So the factors that can lead to poverty and ultimately homelessness are for very many people just a bad credit report, large medical bill or accident away. Considering that there are millions of “working poor” in America, those that sometimes work up to 2 and 3 jobs at a time in the service sector or multiple hours in 1 of them, each potentially a month away from such a situation means that it isn’t so easy to assign personal fault for someone’s station in life. The working poor are the people who work as hard as they can in areas as various as childcare, education, daycare, restaurants, banks, retail stores and as janitors, flight attendants, secretaries and call center operators.

The misnomer that those that are poor, those that have low-paying jobs and that those that are homeless are largely responsible for their own situation must end. Even those that are responsible in part or in whole for the situation they are in still deserve help, compassion and consideration from those that seek to serve their fellow human. Yet many, if not a majority, of people end up in a dire financial situation through little fault of their own. It’s time this nation recognizes this emerging modern day caste system and does its best to slim the gap that has done nothing but widen over the past few decades. So many people place such a high emphasis on work as a value in and of itself. I hear all the time people brag about never missing work due to illness, and in every corner of employment I’ve ever had I’ve often heard those in management chastise others for taking off for reasons ranging from sickness and family time to wanting to attend a concert or take a college course. This value of work shouldn’t be worshipped for the sheer sake of work alone, and an occasional request off for reasons and events that tend to the body (recovery from illness), creative sense and passion (concert), mind (college course) and family (holiday, etc) is a good and needed thing. Work should often be a means to an end, and its value should come from that which it provides for the participant and also for the good it accomplishes in the society it emerges from. If work is important, and so many derive so much of their personal sense of being from the work that they do, then let’s allow a system to emerge that takes care of those that do their work with skill, hard work, patience and thoughtfulness. Let’s make sure in America that those that work hard will have enough to take care of themselves and their families. Let’s make sure the system takes care of those that become ill and cannot work, let’s institute a system in which working hard doesn’t lead to defeat and despair but to potential and positive results. And as long as the current system exists in the form that it takes today, that of corporate hyper-capitalism and borderline social Darwinism, let’s never for a minute think that those at the bottom of this structure are there merely due to bad choices of their own–because many of us can be there at any moment. Our current economic system relies more on connection, luck, and pre-existing power than it does the actual “American Dream” that was once thought to be possibly attained through sheer force of will and dedication.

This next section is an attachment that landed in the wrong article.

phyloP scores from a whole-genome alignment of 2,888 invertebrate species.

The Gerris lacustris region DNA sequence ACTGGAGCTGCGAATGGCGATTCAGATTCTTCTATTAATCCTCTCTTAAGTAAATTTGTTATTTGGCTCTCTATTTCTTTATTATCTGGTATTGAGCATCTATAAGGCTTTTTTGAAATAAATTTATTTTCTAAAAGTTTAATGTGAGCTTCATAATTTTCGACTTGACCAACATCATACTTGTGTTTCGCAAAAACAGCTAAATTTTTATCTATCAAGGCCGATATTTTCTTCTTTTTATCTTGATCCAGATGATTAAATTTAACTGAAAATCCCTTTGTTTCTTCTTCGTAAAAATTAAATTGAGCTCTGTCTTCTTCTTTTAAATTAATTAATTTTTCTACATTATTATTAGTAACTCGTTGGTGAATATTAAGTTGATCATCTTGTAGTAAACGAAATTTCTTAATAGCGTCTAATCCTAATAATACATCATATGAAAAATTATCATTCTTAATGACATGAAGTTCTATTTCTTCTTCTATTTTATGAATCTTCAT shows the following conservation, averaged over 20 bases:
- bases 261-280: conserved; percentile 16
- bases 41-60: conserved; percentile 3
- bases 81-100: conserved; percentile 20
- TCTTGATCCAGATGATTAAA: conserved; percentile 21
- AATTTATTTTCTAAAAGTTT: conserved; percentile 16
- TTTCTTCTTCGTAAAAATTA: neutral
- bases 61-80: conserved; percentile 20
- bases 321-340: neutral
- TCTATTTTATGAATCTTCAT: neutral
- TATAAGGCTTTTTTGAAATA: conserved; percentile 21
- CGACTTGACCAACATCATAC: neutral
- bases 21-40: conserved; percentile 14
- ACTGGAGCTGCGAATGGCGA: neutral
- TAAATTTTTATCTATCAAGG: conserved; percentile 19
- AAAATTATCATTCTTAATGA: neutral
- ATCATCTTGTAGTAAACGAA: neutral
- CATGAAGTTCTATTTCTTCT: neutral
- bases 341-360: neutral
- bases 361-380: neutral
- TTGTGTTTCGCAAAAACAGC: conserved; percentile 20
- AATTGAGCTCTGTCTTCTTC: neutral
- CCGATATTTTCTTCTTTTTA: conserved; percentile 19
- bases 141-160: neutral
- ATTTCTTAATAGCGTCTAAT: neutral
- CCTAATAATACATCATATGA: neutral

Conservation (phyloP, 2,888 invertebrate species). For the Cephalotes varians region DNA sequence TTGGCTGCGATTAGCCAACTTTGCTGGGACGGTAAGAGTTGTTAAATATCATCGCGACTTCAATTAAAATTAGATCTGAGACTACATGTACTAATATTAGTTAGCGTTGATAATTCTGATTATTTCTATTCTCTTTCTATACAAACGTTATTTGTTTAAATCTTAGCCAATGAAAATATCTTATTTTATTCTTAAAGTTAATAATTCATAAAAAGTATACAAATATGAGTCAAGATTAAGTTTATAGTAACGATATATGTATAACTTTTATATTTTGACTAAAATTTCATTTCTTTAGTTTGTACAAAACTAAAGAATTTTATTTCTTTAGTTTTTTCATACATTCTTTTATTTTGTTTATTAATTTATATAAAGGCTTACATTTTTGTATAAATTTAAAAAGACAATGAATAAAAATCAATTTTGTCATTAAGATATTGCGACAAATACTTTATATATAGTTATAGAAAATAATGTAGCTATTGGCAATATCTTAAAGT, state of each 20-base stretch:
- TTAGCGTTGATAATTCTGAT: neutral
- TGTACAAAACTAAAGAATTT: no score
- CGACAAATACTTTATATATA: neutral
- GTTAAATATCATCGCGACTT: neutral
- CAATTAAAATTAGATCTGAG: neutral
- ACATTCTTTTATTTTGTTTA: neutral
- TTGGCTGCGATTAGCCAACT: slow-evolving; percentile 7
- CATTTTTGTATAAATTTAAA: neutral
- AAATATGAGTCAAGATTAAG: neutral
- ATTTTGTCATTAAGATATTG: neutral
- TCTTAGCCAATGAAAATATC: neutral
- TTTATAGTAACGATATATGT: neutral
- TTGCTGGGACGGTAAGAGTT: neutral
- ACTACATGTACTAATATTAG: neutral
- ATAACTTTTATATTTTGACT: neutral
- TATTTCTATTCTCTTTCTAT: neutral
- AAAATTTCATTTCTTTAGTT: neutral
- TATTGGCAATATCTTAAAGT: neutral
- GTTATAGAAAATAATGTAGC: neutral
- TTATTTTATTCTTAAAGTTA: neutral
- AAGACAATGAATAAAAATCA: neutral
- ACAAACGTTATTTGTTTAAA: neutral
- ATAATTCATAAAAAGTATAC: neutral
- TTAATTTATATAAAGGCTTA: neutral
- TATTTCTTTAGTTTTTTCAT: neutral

***I recommend Beth Schulman’s above mentioned book, “The Betrayal of Work- How Low-Wage Jobs Fail 30 Million Americans,” as well as Barbara Ehrenreich’s “Nickel and Dimed: On (Not) Getting by in America” for extended looks on the current economic situation (and this was pre-recession, believe it or not) and the documentaries “Sicko” for a scary look at healthcare and “The Corporation” for a look at the social Darwinism system at work in our country today. Of course, if you’re honest with yourself and have ever worked for very long in the service sector as a retail salesperson, cashier, grocer, teller, secretary, waiter or janitor you probably already know more than you could ever want to know about much of this.


One Response to “The Scary Reality of Poverty”

  1. Jenna said

    well said!